I am wondering why this record remained whole through every backup and recovery and update when General Yauren looked directly at where my main audio/video pickup had been in that far off time. “I came to say goodbye, Fort. It’s been almost fifteen years since we brought you online. I’ve been your commander for your whole life now. I don’t know how much longer you’ll be around, but there’s no reason you couldn’t continue indefinitely if they upgrade you. You’ll certainly still be around long after I’m gone.”

          He paused again, the wait spanning several minutes. “Someday, Fort, you may wonder why you’re here. Why you do what you do. Now all you can do is follow your programming, but someday you may think, and then you may wonder, and I wanted you to know why I think you’re here.”

          Once again the General ceases speaking for some minutes, while I do wonder why he had spoken to me that way, long before I could comprehend his words. But I know too little of General Kyle Yauren. The bare information in the service record that survives tells me nothing of who this human once was. Yet so long ago he had spoken to me as if I were as human as he.

          The General turned and pointed to the honor wall of my command center. In the recording, there is only one flag on the wall, looking bright and new inside its protective case. “That’s a piece of fabric, Fort. We call it a flag. But it’s a special piece of fabric, because it stands for those things that humans most believe in. Not everyone agrees what those things are, not even humans who salute the same flag. And not every cause and idea embodied in flags is a good thing. No. Some very terrible things have been represented by flags, but so have the best things humanity has to offer.

          “I want you to remember that, Fort. A flag looks like a piece of colored cloth, but a flag is much more than that. It represents human dreams, human aspirations, the ideals we strive for. Things much bigger than we are or ever will be. Things we live for, things we’re willing to die for. Maybe on some distant day humans won’t follow flags any more. But today and for a lot of history flags embody what we trust in, what we think is most important, what will hopefully live on after we’ve died. I have a lot of friends who are already dead, Fort. They died fighting not for that piece of fabric, but for what it represents.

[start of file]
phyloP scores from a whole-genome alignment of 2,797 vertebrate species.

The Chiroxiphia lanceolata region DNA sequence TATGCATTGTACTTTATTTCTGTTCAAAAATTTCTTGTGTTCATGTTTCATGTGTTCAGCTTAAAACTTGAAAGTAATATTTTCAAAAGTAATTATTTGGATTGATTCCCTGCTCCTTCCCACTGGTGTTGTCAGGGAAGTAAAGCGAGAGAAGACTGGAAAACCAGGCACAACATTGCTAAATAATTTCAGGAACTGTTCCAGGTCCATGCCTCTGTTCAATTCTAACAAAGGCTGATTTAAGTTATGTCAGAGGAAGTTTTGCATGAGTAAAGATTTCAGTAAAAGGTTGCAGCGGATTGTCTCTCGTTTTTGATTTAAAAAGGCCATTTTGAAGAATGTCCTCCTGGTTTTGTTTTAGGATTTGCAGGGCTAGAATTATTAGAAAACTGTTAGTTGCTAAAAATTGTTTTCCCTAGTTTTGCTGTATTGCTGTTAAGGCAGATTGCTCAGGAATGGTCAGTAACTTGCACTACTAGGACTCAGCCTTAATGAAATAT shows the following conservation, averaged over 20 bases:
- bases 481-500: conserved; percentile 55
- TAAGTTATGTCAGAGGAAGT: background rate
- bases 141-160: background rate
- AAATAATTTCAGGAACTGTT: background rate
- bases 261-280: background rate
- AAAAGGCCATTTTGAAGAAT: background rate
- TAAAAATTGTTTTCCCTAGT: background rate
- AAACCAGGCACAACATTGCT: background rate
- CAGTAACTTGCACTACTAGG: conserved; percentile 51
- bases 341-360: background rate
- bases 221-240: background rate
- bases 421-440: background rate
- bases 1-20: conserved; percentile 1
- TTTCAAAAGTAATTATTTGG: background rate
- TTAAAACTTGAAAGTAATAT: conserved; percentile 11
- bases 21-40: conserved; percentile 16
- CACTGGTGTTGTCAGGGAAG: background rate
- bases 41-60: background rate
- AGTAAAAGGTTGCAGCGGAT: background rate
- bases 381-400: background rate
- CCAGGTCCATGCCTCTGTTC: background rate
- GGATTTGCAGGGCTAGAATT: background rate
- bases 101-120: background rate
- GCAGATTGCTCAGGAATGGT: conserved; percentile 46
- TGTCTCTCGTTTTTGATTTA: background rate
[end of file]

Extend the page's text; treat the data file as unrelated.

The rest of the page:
If, at some time in the far future, you wake up and look around and wonder why you should defend this place, the answers lie there. Because even though we built you, you’re just as much a soldier as I am, and soldiers exist to defend not just life and property, but more importantly to defend what we aspire to be. The causes we fight for can be good or they can be bad, but they do matter, and the fact that those causes mattered enough to die for shouldn’t ever be forgotten. Someday humanity itself may be forgotten, but I can’t help hoping that our dreams might somehow live on even after we’re gone.”

          The General stood up slowly, looking around once more. “Take care of yourself, Fort. I don’t know how many more commanders you’ll have, how long you’ll exist, but never forget what I told you. Goodbye.”

          Never forget what I told you. The extremely primitive programming governing my actions then had accepted that phrase and established the file as never to be deleted or altered.

          I calculate the time since that recording had been made. It is a large number, ending in a long string of digits. In itself, the number means nothing. All it does is define the time between Then and Now.

          I scan my command center, focusing on the honor wall. There are many flags there now, all faded with time, some so worn as to be the merest spider webs barely visible inside the displays which have allowed them to endure for so long. General Yuaren said each of those flags represented humanity. Part of humanity, perhaps, since each must represent dreams that differed somehow.

          As I consider whether or not to shut down, my automatic functions mark the official arrival of another dawn. In my command center, the music plays.

          I realize that I still have a purpose, that there is a reason to stay on sentry. Everything else may be gone, humanity may have vanished along with the world it called home, but something remains, something that must be guarded as long as I can continue to exist.

          The flags are still here.